The effort took four years to construct. Rod Emory wanted to maintain the suspension hardpoints from the 964, which required cutting and stretching. He shortened the 911's center tunnel to match the wheelbase of the 356C, widened the vintage body's rear haunches to fit the 911's rear track, and inserted adjustable K&W coilover shocks at all four corners.
The Allrad keeps the 1990 five-speed manual transmission. In this application it sends power through differentials with manually-adjustable torque splits. Dials inside can send power fore and aft, and left and right independently. The 964 brakes hide behind custom 16-inch powder-coated wheels wearing Pirelli Ice Zero rubber.
A 356C body drenched in Graphite Blue Metallic also gets a flattened hood without the expected grab handle, a competition fuel filler, a louvered decklid, yellow-tinted headlights and body-colored rally light housings. Up top, a special roof rack holds onto the drip rails with 3D-printed titanium clamps. The Allrad's owner, no stranger to working with titanium, welded the clamps to the rails himself.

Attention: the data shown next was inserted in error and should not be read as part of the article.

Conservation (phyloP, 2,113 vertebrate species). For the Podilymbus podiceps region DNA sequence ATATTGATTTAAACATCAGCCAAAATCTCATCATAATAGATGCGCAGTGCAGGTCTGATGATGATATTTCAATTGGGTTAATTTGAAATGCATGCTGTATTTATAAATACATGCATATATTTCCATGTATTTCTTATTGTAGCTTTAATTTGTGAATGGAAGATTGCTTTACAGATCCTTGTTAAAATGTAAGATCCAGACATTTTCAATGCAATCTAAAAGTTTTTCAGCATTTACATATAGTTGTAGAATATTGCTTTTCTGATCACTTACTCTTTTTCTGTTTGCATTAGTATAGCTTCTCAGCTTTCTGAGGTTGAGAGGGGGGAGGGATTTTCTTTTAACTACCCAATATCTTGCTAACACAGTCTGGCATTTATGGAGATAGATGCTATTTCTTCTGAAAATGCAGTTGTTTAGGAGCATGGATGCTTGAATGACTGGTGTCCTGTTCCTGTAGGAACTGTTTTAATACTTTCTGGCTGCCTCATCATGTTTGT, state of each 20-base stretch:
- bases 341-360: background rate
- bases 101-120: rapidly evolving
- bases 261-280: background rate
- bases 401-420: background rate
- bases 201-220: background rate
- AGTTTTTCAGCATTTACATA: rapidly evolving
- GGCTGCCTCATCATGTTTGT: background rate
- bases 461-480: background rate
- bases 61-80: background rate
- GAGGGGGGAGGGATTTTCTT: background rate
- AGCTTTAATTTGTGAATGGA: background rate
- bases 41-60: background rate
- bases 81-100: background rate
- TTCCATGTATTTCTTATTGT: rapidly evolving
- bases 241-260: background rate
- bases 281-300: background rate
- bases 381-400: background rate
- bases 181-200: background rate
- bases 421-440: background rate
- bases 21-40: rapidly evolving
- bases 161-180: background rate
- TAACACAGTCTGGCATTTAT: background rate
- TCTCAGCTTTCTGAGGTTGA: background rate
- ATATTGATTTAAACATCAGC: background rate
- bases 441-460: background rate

A 200-horsepower, 2.4-liter Emory-Rothsport "Outlaw-4" flat-four hangs out back. Dual Weber 48 IDA carbs feed a cast-aluminum block, spent fuel evacuated through custom headers and a stainless steel muffler.
The RS-style driver's seat appears to indicate the Allrad won't be just for show. The passenger sits in a Speedster-style seat, both thrones done in green leather. A removable roll cage and four-point harnesses add safety, the Momo Heritage steering wheel and the Tilton pedal assembly add performance, and the green square-weave carpet and Outlaw shift knob add beauty. The 2,150-pound curb weight adds the perfect lightweight final touch.